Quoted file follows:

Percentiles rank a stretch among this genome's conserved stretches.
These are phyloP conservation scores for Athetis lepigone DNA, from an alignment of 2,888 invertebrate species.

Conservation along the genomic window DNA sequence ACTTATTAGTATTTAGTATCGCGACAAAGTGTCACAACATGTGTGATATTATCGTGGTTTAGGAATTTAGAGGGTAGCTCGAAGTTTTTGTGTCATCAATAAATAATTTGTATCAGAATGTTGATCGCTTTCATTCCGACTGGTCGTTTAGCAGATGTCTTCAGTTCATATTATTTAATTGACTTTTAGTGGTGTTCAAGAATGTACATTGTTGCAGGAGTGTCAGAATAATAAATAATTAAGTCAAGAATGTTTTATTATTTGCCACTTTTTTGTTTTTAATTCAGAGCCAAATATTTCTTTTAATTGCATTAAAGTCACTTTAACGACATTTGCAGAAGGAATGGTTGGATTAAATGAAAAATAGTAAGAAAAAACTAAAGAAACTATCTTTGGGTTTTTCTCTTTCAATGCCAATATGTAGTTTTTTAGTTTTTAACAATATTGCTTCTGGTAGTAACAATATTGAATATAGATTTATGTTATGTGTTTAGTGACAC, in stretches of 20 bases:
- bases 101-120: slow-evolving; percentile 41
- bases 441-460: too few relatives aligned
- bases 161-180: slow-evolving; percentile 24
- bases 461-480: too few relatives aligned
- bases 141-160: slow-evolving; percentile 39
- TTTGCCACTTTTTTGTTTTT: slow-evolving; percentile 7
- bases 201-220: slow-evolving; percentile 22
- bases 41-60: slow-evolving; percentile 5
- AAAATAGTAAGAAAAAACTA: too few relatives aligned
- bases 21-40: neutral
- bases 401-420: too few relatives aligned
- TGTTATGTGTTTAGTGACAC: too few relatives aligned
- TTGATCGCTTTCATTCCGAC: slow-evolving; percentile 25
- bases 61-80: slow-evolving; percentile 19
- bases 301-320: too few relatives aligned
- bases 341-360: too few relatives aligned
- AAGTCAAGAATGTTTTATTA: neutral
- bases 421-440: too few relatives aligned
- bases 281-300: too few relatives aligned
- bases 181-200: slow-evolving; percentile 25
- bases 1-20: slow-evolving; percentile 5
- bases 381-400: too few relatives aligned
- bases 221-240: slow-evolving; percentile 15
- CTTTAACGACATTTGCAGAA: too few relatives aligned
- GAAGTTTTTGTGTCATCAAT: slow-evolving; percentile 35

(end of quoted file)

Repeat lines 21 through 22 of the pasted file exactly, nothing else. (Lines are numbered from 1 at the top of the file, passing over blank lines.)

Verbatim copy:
- bases 421-440: too few relatives aligned
- bases 281-300: too few relatives aligned